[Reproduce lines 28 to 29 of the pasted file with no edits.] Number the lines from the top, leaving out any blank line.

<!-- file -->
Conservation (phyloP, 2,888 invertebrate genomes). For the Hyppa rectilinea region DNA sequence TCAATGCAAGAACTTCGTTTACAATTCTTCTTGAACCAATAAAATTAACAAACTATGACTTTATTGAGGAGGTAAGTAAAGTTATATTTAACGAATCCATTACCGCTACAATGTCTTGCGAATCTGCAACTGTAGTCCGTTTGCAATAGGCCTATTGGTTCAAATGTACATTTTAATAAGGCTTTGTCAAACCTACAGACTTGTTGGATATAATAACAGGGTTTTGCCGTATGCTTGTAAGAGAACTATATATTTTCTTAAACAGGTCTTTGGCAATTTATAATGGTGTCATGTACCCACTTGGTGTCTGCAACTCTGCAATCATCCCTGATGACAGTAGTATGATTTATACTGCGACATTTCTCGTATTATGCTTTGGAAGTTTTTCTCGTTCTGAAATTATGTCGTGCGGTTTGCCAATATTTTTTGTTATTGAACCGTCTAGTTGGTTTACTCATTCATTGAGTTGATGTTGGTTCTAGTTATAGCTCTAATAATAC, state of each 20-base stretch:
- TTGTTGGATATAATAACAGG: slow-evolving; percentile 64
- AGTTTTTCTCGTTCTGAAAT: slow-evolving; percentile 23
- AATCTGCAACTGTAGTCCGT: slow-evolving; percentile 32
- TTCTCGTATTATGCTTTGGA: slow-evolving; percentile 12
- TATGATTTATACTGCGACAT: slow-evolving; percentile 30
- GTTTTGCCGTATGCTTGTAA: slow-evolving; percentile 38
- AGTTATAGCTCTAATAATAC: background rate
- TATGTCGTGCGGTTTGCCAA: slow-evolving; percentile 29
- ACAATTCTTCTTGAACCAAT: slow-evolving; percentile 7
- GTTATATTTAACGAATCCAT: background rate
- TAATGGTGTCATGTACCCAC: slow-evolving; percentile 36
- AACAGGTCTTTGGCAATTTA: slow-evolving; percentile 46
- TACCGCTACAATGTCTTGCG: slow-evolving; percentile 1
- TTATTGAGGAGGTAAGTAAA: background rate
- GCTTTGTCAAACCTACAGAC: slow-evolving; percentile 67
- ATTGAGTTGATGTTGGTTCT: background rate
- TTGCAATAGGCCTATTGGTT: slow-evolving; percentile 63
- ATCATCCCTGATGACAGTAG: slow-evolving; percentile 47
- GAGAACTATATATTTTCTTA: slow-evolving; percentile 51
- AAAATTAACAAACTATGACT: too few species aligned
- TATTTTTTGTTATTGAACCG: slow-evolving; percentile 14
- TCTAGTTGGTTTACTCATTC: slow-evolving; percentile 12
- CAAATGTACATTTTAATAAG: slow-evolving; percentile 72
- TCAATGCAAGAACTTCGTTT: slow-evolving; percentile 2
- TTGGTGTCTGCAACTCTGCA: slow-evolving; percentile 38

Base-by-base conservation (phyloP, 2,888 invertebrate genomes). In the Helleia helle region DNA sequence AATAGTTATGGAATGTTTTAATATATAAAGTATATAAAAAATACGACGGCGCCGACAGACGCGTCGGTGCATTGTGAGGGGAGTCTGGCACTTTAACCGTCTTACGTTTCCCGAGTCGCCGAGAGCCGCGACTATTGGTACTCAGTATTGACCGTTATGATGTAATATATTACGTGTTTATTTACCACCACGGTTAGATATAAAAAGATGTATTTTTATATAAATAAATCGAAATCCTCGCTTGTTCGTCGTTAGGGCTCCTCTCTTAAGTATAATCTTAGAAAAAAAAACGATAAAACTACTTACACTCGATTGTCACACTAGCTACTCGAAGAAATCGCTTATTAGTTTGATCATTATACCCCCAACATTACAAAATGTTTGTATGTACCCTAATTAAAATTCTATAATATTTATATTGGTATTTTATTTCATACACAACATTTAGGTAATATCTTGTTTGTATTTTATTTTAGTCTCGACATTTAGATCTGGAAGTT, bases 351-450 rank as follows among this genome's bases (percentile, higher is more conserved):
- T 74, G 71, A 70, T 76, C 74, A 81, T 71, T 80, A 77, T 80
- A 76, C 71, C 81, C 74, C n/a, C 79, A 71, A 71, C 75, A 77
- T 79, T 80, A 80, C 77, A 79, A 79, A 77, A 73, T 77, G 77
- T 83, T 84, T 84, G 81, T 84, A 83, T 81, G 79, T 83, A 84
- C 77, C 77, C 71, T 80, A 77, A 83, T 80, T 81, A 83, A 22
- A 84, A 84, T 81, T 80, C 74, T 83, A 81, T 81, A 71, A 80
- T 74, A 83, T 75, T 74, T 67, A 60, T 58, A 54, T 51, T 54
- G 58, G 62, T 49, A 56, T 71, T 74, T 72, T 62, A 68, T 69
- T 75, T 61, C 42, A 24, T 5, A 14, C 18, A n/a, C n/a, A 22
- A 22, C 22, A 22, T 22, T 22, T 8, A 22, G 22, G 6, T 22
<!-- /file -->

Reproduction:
- T 74, G 71, A 70, T 76, C 74, A 81, T 71, T 80, A 77, T 80
- A 76, C 71, C 81, C 74, C n/a, C 79, A 71, A 71, C 75, A 77